What does a gardener do when winter arrives?
Despite the fact there’s snow on the ground, IT’S NOT WINTER! Please check back Dec. 21 for winter programming.
The apple harvest is finished and priorities shifted. While our orchard’s chief apple officer may favor kicking back creek-side for a post-season draw of Jameson Irish Whiskey, after apple season a home gardener must get busy doing everything neglected in better weather.
The inbox — digital and physical — overflows with unattended mail, outdoors work remains if snow melts and we get a few days of dry warmth. There’s laundry to do, winter reading to arrange, apples to preserve, a house to clean, and cars to winterize — a whole life compressed between first snowfall and January. Any remaining goals for the year need prompt action. November and early December can be a frantic rush to the finish line.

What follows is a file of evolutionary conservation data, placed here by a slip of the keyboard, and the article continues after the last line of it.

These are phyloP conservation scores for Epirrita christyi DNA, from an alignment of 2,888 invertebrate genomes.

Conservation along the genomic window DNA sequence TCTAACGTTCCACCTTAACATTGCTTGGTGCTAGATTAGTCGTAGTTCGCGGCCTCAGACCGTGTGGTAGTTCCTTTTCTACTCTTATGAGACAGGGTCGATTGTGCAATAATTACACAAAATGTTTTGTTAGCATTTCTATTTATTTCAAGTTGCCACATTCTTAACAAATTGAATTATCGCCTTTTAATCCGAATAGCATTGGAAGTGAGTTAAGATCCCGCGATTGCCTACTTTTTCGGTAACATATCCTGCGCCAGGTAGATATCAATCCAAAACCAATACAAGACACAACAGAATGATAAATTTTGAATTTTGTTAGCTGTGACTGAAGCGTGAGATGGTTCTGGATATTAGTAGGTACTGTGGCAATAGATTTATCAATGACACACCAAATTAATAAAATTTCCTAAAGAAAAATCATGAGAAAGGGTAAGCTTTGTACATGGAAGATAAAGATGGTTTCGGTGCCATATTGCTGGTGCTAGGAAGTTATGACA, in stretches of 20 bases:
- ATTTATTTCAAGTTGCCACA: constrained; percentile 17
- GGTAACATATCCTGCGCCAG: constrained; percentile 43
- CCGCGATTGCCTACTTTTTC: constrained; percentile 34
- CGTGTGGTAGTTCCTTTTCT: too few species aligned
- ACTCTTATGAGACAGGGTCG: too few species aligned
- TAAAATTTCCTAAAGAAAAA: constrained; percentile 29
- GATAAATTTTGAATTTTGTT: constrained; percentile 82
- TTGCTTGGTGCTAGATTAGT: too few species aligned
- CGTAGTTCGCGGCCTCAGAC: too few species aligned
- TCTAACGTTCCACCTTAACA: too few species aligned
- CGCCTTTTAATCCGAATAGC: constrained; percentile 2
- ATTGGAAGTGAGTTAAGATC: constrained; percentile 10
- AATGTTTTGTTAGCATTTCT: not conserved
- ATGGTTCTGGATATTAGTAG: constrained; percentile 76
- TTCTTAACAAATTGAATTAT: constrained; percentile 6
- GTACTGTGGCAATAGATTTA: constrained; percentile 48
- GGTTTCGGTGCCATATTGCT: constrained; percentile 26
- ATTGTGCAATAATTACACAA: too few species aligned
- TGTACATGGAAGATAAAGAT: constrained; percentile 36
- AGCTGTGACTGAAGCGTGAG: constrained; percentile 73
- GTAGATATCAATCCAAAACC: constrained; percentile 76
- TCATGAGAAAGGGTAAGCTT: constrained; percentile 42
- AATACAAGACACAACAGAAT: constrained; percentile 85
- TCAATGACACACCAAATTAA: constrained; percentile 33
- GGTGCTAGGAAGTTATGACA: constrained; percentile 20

As leaves fell from deciduous trees a squirrel nest revealed itself high in our maple tree. I’ve hoped for this many years. What was a vacant, treeless place when we arrived in Big Grove has become a habitat. Wildlife sighting is frequent. In addition to newly resident squirrels, birds, foxes, raccoons, opossums, field mice and voles, deer, and every other type of animal native to the area shows up here and return. When I spend time in the garden or look through our windows to the yard I feel the community even if I’m the only human around.
I have a bottle of Jameson purchased years ago. It sits in a crate unopened because I have been too busy for kicking back and sipping. Maybe I need to take a lesson from the orchard operator and relax for a while. At least before accepting that winter will arrive and all that means.